Also posted at Catholic Insight
How old are your three beautiful children: six, three, two? Yes, you do have your hands full. You arrived promptly and everyone was so beautifully dressed as you slid in to the pew in front of us. Mom, you had your bag of picture books and prayer cards to keep the little ones amused. Dad, you prodded and cajoled your angels into their seats as you held tight to your squirming toddler.
The kid shuffle began as you, mom and dad, traded off exuberant little children intent on keeping up their game of musical laps. Then things became intense so one of you picked up an active little one and headed for the vestibule, leaving the other parent at the mercy of the children in the pew. You traded places and toddlers as one returned to the pew and the other parent headed to the back of the church.
I’ll bet you were exhausted by the end of Mass. I’ll bet you wondered whether or not you actually attended Mass even though you were in the church. I’ll bet you wonder if the weekly juggling act (otherwise known as attending Mass with young children) is even worth it.
Well, I’d like to tell you that it is. We were just like you not so long ago. We balanced one child on the hip while holding on tightly to another child determined to torpedo himself down the aisle. We rushed out of the pew with a hungry baby, a squirming toddler, a crying infant, a full diaper. We brought our bag of tricks hoping that something would distract the children long enough so we could at least hear a bit of the homily.
We were the parents who persevered and before we knew it, the kids were too big to carry, the church bag was frayed and its contents ripped, stained, misplaced, and the children were beautifully behaved in the pew beside us. Then the children stopped sitting with us as they served Mass, lent their voices in the choir, and volunteered as lectors. Eventually, they started moving away, attending Mass in other parishes where they live or go to school, or at other times on Sunday.
It all happened so quickly and believe it or not, it’s starting to happen to you. Look at your handsome six – year old son who knows when to stand, when to kneel, and who didn’t have to be carried in or out of Mass. Appreciate that child and take comfort in the fact that you did something right with him and you are doing something right with your other children.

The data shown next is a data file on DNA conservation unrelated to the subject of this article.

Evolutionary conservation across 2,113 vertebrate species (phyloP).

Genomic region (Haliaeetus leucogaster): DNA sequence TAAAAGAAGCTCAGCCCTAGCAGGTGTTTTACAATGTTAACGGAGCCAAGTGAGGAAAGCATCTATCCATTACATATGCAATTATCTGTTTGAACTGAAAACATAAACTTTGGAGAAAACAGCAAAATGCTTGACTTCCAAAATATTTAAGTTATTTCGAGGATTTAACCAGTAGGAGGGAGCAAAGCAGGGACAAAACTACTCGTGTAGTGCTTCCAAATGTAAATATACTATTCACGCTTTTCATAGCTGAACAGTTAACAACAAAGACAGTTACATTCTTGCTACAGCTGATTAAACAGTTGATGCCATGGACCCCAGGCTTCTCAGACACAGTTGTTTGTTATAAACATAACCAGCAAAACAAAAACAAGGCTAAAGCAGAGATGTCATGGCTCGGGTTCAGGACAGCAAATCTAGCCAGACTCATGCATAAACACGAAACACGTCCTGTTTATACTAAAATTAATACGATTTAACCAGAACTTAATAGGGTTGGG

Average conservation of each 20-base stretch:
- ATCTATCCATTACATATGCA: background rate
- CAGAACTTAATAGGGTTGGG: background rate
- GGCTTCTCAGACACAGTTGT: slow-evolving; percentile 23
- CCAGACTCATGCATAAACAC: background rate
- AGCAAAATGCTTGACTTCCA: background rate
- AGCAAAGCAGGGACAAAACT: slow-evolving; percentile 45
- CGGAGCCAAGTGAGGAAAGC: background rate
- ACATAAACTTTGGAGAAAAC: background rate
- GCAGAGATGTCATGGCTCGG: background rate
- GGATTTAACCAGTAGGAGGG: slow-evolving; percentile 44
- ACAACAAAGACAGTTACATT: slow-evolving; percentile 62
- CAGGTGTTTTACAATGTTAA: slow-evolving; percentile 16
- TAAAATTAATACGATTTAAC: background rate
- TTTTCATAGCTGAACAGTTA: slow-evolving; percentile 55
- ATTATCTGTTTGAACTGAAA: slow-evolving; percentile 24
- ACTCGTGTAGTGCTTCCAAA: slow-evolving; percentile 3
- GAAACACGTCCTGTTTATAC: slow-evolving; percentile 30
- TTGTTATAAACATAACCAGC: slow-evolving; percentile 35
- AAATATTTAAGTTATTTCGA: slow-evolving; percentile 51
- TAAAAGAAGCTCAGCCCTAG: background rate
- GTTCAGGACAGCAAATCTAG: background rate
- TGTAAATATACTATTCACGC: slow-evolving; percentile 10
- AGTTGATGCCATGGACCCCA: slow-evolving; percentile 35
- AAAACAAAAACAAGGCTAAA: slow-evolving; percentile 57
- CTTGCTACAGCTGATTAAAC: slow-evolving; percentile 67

After Mass, when my husband and I complimented your lovely family and encouraged you to keep up the good work, we meant every word. When I pointed to my sons who were tidying up the sanctuary after serving Mass and my daughter who was listening to her choir director, my purpose was to show you that there is a light at the end of the tunnel. Each time you bring your family to Mass, you are inching closer to that light.
I know it’s difficult. Some days you will choose to leave the cranky, uncooperative toddler or teething baby at home and you and your husband will go to Mass at different times with your older children. At times, that is the only way you will be able to manage. Don’t beat yourself up and think you are failing as a parent. You are not failing; that is just life.
In fact, by your steadfastness, you are teaching your children many important life lessons. You are showing them that Mass is important, that weekly Sunday Mass attendance is normal and non-negotiable, that a life of faith, while sometimes difficult, is worth the struggle and sacrifice.
Cherish this time, parents of young children, and remember it well. One day, when your children know when to sit, kneel, and stand, when they are assisting the priest or attending Mass at a different time or place, a young family with squirming, curious children will pile into the pew in front of you. When that day comes, you will know what to say to them. You will encourage them because you will understand how important it is to make them feel that their efforts and hardships are a valuable witness to love and faith. You will assure them that families with young children are necessary in the life of the parish Church.
Painting: Christ with Children by Carl Heinrich Bloch (1834-1890). Wikimedia.org under a Creative Commons Attribution/Share-Alike License